Black women are more likely to be diagnosed with late-stage breast cancer

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Nov 16, 2016 02:16 PM EST

Late-stage breast cancer was discovered in almost 25% of black African and 22% of black Caribbean patients. The degree is only 13% in white breast cancer patients. Low level of understanding of symptoms and screening is the main reason according to specialists.

Black women as compared to white women do not attend mammogram visit when requested by the NHS. This was stated by Cancer Research UK. Breast screening is offered to all women in England aged between 50 and 70.

Early stage detection of a disease is very essential. This will signify a greater chance of survival.

"A lot of us black people bury our head in the sand. 'Oh, me, well, I don't need to go, there's nothing wrong with me'," one woman at a breast-cancer support group for women of black African and Caribbean descent told the BBC.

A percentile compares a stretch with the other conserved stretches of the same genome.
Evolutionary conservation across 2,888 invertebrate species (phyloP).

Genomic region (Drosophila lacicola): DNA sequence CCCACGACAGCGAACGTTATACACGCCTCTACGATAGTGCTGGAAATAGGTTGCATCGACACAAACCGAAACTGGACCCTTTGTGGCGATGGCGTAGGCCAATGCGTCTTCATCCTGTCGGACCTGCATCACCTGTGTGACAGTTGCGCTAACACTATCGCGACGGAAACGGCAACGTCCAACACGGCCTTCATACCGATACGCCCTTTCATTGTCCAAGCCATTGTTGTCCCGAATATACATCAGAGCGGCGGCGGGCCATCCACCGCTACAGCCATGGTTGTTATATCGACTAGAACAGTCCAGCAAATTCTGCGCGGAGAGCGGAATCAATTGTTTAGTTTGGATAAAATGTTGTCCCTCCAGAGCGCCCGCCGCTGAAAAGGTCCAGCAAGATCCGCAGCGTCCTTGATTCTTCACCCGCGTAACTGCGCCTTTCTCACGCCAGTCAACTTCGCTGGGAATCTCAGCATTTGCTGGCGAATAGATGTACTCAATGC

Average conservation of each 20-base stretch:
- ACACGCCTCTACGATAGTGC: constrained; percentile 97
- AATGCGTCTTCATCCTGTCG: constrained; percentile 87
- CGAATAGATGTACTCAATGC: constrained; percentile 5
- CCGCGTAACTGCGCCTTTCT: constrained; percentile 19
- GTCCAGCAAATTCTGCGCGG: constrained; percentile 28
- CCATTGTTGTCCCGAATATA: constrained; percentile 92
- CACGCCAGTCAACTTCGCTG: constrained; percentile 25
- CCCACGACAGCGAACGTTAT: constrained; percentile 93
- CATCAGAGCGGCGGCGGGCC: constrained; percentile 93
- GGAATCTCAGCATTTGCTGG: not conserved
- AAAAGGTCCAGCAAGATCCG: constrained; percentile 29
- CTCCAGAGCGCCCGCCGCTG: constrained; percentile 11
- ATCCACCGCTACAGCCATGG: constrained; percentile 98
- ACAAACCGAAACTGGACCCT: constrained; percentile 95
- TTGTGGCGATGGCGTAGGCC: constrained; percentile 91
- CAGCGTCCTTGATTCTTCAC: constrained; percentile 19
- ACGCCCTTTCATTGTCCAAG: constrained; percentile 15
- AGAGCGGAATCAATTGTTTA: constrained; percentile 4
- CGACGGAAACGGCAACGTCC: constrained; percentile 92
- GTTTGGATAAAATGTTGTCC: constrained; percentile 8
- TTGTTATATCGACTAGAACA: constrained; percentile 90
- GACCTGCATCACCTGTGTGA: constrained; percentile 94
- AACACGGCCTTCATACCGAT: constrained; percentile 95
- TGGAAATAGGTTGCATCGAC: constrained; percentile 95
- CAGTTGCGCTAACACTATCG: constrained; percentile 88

Another woman said: "I find a lot of people; they'll find out something is wrong, but they keep it to themselves, and they're praying. They're praying that God will heal them."

Heather Nelson, from BME Cancer Voice said, women of colour are less likely to participate in screenings because they don't perceive themselves included in information leaflets regarding breast cancer.

"You'll get leaflets through your door, and they will be predominantly of white, middle-class women. There's no representation of South Asian, African descent et cetera," she told the BBC.

"If you get information like that, you're going to look and think, 'That's not about me.'"

Dr Julie Sharp, from Cancer Research UK, hinted women to be conscious of the breast cancer symptoms. "If you notice something that isn't normal for you, or you've a symptom that's not gone away or has got worse, getting it checked out promptly could save your life," she said.

Lumps are not the sole evidence of probable breast cancer. Women must seek a professional help if they detect whatever breast alterations such as nipple discharge or distinct skin color.

However, painful breast isn't commonly an indication of breast cancer.

The data from 2012-13 revealed, the majority of breast-cancer cases were still detected at an early stage across all ethnic groups.

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